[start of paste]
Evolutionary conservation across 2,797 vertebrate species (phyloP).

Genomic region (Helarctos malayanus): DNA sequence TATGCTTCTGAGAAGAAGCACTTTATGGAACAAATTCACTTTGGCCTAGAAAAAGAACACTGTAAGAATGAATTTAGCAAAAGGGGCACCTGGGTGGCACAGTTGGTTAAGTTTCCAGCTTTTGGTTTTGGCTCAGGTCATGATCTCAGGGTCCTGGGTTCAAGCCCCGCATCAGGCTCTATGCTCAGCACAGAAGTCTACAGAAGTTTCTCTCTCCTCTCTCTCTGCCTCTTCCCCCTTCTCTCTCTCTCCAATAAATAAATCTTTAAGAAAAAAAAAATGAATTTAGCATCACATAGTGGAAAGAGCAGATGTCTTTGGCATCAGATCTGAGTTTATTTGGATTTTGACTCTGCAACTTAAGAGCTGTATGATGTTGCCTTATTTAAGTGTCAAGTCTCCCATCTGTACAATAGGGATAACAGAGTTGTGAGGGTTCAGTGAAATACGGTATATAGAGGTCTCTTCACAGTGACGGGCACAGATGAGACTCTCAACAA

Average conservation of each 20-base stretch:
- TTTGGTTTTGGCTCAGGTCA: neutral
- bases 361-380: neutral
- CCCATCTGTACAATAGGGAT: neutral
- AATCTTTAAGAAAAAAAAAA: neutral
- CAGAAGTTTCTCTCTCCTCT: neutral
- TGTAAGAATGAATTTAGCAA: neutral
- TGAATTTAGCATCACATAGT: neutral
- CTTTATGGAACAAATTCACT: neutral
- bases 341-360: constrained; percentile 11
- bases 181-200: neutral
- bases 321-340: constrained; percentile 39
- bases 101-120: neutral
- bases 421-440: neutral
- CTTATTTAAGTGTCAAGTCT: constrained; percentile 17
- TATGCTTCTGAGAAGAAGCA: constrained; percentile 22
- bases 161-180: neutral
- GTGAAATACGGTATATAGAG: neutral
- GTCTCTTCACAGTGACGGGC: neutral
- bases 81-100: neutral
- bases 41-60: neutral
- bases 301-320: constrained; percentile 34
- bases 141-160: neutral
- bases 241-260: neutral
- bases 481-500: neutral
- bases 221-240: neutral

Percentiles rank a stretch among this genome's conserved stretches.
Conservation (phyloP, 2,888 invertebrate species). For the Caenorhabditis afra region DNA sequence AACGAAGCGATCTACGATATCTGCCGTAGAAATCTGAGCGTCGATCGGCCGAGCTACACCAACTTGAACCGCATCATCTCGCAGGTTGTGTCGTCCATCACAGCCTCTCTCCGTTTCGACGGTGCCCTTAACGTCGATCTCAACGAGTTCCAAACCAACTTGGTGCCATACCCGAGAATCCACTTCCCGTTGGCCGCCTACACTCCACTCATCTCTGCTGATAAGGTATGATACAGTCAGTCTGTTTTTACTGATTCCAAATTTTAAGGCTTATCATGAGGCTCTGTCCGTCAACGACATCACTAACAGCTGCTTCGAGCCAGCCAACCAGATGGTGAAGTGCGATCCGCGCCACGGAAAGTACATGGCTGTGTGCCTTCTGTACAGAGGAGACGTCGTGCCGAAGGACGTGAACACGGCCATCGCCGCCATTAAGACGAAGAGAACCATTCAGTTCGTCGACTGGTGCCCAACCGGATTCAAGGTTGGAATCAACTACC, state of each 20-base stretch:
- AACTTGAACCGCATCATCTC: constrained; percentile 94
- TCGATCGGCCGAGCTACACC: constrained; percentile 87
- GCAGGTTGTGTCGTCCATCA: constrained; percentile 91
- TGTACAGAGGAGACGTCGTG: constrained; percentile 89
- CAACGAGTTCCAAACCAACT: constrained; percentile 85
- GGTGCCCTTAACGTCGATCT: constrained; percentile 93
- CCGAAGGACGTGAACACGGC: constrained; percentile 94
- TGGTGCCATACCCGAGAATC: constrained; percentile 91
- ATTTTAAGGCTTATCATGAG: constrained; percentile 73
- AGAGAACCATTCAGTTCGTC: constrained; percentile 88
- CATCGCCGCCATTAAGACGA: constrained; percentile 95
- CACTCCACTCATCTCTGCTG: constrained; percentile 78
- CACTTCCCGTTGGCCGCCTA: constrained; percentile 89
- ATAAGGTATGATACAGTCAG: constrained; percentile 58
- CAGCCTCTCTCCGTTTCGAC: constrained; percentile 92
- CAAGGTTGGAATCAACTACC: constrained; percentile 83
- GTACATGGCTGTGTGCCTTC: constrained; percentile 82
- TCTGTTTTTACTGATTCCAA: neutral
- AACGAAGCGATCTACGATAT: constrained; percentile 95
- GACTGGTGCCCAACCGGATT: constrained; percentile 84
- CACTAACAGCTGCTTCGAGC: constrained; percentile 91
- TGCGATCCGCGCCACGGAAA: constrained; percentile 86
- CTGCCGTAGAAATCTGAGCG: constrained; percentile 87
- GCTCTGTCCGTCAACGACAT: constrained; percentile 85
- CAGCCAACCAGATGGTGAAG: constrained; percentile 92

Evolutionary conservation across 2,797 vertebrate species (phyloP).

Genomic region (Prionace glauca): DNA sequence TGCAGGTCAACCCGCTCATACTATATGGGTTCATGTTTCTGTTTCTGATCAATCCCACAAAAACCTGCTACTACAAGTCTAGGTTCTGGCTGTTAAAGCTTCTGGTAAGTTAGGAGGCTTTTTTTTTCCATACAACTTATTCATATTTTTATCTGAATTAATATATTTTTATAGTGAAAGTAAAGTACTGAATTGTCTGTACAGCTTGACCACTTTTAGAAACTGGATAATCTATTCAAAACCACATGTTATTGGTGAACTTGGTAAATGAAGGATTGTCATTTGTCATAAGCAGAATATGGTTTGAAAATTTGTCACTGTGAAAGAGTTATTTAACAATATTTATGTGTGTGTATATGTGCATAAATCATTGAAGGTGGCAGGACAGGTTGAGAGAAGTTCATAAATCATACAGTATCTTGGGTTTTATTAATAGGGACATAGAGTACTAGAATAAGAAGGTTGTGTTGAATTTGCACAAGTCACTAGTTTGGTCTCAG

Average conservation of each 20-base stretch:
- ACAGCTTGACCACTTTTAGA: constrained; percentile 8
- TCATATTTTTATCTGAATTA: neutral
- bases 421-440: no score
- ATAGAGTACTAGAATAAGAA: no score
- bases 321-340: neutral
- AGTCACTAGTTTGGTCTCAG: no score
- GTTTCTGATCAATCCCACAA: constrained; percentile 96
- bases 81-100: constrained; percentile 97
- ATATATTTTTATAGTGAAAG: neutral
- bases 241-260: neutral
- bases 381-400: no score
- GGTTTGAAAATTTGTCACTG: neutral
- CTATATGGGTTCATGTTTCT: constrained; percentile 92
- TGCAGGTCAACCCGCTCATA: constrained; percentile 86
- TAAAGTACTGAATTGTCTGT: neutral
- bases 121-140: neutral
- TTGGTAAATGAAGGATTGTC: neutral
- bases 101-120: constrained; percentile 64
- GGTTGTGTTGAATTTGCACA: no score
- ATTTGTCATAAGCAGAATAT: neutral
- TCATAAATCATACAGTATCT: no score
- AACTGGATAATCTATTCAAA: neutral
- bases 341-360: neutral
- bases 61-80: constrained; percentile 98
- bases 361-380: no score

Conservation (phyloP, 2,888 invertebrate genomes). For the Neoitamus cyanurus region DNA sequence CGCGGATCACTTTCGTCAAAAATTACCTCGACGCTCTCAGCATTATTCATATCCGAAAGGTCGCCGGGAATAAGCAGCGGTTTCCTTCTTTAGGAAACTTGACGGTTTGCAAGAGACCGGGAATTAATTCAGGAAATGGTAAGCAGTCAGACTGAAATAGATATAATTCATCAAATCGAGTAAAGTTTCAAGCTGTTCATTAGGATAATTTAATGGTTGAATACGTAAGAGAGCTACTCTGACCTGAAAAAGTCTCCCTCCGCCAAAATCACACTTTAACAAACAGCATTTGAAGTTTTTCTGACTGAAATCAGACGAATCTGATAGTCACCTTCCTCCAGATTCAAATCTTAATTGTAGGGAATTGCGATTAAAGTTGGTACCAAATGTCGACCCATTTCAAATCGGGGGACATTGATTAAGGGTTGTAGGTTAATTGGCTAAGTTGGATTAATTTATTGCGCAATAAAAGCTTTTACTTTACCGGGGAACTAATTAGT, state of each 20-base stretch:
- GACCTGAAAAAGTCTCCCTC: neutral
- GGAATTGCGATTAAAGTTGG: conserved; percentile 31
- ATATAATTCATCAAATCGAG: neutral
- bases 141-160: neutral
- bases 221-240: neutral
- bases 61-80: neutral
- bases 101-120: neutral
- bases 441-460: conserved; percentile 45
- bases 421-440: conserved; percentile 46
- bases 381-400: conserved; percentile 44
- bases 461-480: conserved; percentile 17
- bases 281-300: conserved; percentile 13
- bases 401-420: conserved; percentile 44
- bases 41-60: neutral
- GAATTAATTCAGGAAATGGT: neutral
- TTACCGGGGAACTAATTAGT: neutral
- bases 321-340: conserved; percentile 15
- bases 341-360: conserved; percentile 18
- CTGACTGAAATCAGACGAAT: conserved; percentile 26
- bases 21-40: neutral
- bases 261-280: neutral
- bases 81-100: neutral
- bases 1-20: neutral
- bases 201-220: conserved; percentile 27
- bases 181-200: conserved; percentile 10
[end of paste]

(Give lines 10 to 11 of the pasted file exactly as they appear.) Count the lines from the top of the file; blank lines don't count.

- TGAATTTAGCATCACATAGT: neutral
- CTTTATGGAACAAATTCACT: neutral